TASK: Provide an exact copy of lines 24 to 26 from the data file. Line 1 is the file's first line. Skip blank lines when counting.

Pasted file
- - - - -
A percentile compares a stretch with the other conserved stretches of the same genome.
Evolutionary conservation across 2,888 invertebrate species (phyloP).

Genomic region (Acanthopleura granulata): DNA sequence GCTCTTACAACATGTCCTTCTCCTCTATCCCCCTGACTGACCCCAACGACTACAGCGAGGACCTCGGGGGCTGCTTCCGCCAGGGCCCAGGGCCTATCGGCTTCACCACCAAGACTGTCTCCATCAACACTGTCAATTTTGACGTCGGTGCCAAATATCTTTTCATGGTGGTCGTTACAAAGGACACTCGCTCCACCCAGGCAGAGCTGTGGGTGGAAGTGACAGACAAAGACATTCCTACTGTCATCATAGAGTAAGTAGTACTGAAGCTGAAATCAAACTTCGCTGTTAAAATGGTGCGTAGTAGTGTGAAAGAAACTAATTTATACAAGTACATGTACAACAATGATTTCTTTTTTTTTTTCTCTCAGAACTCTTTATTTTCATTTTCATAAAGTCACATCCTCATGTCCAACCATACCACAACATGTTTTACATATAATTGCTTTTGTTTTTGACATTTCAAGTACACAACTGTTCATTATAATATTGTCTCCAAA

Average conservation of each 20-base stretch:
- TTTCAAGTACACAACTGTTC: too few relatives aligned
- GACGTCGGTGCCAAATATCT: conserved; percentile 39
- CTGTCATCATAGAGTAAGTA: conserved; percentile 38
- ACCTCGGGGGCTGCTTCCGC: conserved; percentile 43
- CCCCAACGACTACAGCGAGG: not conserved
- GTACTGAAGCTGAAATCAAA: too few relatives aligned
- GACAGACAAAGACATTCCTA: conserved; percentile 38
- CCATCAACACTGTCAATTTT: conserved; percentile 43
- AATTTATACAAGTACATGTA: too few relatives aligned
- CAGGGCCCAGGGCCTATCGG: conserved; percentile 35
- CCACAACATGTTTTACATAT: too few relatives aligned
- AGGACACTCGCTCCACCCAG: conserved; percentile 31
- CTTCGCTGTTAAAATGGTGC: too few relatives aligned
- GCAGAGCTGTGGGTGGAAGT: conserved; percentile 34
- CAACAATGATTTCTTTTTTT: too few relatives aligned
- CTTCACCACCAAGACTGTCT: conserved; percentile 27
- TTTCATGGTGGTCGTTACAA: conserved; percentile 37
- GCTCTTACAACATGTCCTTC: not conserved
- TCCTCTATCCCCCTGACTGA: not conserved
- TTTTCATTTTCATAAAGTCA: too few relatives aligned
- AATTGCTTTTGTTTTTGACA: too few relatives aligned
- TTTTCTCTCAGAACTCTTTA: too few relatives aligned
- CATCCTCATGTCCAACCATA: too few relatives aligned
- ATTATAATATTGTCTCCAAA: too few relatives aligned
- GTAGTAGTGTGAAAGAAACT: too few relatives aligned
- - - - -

- TTTTCATTTTCATAAAGTCA: too few relatives aligned
- AATTGCTTTTGTTTTTGACA: too few relatives aligned
- TTTTCTCTCAGAACTCTTTA: too few relatives aligned